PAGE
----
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© Don Jacobson

Cascadia

Basic Facts of Cascadia

Cascadia is a lush and diverse landscape often defined by the sweeping Cascades mountain range of the Pacific Northwest. But it’s so much more that.

Cascadia’s marine waters, forests, mountains, rivers, and high deserts come together to form a beautifully interconnected and complex ecoregion that stretches from northern California to southern Alaska, encompassing all of Washington, Oregon and Idaho. From the Pacific coast, to the Cascade crest, to sagebrush steppe, Cascadia is home to some of the wildest landscapes in the lower 48 states, providing crucial habitat for numerous imperiled species.

The region’s iconic southern resident orcas call the urban marine environment of the Salish Sea their home in the summer and fall. In the winter, they migrate south along the coast, in search of Chinook salmon returning to the rivers of Oregon and California.

Gray wolves, once absent from the landscape, now traverse wide territories in Idaho and the forested landscapes in eastern Washington and Oregon. As the population recovers and continues its westward expansion, the Cascade mountain range may once again echo with the distinctive howl of our native wolves.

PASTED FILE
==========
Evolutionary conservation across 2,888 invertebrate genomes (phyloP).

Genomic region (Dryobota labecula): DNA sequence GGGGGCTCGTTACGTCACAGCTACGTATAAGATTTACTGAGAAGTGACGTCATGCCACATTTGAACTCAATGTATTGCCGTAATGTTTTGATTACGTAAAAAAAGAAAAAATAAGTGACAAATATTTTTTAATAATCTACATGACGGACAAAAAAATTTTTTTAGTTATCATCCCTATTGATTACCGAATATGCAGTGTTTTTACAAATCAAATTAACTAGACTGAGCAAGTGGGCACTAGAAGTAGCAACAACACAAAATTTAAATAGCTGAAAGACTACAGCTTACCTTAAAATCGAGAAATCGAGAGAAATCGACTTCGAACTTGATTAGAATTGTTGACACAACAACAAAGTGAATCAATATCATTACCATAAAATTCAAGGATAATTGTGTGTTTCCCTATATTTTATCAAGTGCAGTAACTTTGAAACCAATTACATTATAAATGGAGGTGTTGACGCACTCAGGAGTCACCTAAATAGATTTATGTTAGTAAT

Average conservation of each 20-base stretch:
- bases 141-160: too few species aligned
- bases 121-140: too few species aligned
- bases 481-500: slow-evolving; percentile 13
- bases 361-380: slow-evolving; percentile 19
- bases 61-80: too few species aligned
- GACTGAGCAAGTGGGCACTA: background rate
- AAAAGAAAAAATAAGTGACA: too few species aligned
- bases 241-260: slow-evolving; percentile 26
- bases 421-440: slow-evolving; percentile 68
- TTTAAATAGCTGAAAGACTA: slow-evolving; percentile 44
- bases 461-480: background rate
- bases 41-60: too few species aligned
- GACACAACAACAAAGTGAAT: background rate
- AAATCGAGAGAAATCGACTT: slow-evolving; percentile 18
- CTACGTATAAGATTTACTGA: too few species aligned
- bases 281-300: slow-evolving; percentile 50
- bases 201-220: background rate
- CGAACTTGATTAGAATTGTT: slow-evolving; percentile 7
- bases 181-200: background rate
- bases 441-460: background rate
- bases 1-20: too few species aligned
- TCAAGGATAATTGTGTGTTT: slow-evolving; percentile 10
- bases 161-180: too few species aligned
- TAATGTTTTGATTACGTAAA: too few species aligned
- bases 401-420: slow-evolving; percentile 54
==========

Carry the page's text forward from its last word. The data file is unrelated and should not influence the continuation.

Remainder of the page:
Grizzly bears once roamed throughout the forests of Cascadia. Today, only two small populations can be found in the region: one in the Selkirk Mountains of eastern Washington and northern Idaho, and another in the North Cascades. These remote and rugged mountains contain some of the best grizzly bear habitat in the country and represent some of the best opportunities to recover this icon of the Pacific Northwest.

The magnificent old growth forests of the Pacific coast provide refuge for rare bird species like the spotted owl and marbled murrelet. And the coniferous forests and alpine habitat of the North Cascades provide an ideal refuge for small populations of rare forest carnivores, like lynx, wolverines and fishers.